The current budget and debt limit debates in Congress bring the inevitable slew of polls telling us precisely what the American people think about all of it.
All of these people have a point. It's irrefutable that the vast majority of Americans only watch politics casually and probably don't really understand what's going on -- especially in the complex realm of budget politics.
(Case-in-point: A Bloomberg poll released Thursday morning showed 59 percent of Americans think the deficit is getting bigger, while just 10 percent said it's getting smaller. The 10 percent are correct.)
But the first part of the statement above -- that polls don't matter -- is 100 percent false.
The fact is that, if we disqualified any poll in which the American people didn't have a full (or even passing) understanding of the topic, the vast majority of polls would be rendered moot. Whether it's the budget, the debt limit, or anything else that Congress is doing (including President Obama's now-three-year-old health-care law), most Americans don't know a whole lot about exactly what we're talking about.
Despite this, there is one fact that trumps all of it: Each of these people has precisely the same number of votes in the 2014 and 2016 elections -- one.
Americans are low-information poll respondents, but they are also low-information voters. And however ill-informed their opinions are about the current budget debate, those ill-informed opinions will also have a direct impact on who is elected (or reelected) to Congress and the presidency.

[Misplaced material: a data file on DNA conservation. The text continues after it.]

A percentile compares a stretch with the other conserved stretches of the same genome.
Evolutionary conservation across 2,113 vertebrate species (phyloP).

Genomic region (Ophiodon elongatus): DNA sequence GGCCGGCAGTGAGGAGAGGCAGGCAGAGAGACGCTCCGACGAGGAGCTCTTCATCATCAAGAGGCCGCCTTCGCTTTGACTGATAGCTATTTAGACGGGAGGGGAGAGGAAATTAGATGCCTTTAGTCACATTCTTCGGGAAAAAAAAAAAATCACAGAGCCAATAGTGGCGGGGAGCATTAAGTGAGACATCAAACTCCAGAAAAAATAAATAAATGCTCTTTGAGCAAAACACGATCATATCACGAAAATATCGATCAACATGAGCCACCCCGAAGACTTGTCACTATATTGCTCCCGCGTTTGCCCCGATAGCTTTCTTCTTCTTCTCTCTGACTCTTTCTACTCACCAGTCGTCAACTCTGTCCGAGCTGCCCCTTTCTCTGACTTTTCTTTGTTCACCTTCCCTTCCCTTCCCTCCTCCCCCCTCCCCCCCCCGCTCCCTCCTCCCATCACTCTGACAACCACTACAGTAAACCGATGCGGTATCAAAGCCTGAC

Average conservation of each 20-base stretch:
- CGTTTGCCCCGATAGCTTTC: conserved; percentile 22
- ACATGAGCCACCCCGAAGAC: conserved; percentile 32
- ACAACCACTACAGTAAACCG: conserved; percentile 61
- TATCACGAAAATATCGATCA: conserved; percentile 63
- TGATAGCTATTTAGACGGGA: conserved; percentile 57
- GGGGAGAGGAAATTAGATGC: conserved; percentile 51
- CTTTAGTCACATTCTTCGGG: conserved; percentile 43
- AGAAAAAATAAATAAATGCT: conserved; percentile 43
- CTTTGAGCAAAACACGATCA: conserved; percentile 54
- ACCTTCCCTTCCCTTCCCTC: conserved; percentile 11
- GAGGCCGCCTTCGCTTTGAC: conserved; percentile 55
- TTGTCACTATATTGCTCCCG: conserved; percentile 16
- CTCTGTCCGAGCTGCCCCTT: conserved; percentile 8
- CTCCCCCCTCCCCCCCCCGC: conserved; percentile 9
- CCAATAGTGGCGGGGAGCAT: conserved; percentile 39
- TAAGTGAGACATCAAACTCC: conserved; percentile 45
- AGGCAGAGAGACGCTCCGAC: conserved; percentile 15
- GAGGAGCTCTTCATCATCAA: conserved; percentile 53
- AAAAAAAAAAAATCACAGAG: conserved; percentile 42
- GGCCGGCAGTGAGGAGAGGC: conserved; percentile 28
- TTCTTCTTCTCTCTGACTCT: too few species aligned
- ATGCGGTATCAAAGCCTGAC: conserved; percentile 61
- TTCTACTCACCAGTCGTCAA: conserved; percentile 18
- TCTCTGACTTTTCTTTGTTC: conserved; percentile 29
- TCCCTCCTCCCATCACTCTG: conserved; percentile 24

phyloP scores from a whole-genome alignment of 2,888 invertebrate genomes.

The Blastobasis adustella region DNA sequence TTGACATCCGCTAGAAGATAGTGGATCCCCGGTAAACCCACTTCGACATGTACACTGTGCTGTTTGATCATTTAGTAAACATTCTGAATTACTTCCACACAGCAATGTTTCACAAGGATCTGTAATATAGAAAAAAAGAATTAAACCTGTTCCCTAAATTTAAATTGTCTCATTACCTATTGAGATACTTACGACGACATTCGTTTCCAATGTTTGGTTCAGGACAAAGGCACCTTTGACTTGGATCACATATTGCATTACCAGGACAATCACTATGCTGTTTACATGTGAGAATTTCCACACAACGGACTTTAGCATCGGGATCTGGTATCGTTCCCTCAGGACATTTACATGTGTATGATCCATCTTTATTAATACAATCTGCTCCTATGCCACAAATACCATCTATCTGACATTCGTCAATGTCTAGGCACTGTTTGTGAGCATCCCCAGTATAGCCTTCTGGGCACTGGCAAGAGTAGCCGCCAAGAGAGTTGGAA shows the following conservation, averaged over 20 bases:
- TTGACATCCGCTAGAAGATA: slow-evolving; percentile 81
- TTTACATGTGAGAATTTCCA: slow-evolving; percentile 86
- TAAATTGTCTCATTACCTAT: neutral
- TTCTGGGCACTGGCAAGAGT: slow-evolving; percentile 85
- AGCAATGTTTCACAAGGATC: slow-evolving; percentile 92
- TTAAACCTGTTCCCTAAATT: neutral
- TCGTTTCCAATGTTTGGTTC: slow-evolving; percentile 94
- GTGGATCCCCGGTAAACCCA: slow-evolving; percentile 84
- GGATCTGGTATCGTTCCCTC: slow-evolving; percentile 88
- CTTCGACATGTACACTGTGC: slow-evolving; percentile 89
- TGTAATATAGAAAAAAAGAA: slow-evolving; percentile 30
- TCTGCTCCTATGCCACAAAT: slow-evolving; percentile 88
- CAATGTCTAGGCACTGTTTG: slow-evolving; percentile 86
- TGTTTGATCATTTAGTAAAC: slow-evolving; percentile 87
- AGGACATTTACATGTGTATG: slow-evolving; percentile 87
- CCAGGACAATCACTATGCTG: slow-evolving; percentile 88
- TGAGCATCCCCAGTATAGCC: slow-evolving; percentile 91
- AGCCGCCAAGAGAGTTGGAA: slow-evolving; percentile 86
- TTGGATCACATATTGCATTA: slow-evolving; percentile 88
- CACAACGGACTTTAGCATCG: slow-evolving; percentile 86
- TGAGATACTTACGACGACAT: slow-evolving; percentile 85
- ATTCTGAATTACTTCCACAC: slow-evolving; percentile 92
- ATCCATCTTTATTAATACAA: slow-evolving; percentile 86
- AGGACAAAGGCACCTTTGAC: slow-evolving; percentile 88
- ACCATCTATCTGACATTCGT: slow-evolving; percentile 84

It may not be what the Founding Fathers desired, but it's true.
In addition, while these polls may not be a great predictor of how Americans would really feel if they totally understood complex policy issues, they do reflect the general political values that underpin these issues -- that Americans like spending cuts, for example, or that they are worried about the size of government.
Let's go back to the Bloomberg poll. Even as President Obama can demonstrably prove that the deficit is, in fact, getting smaller, the fact that most Americans perceive it as getting bigger is a political problem for him and his party.
(Side note: We think the reason Americans misunderstand this issue is because they are transposing "deficit" -- the current year's shortfall -- with the overall size of the national debt, which is in fact continuing to grow, albeit at a smaller rate. But the point stands.)
The health-care debate is also a good example. As Greg Sargent noted last week, a new Washington Post-ABC News poll that showed Americans opposed Obamacare 52-42 also showed that 69 percent who opposed the law felt like they don't have enough information to really understand what will happen when it's implemented.
But despite the fact that these people may not have all the information, their opinion matters hugely in the current debate over defunding the law. In fact, these polls are the very reason we're having this whole debate over defunding Obamacare and a potential government shutdown.
Make no mistake: the polls matter, and they will continue to matter.
Peyton Craighill contributed to this post.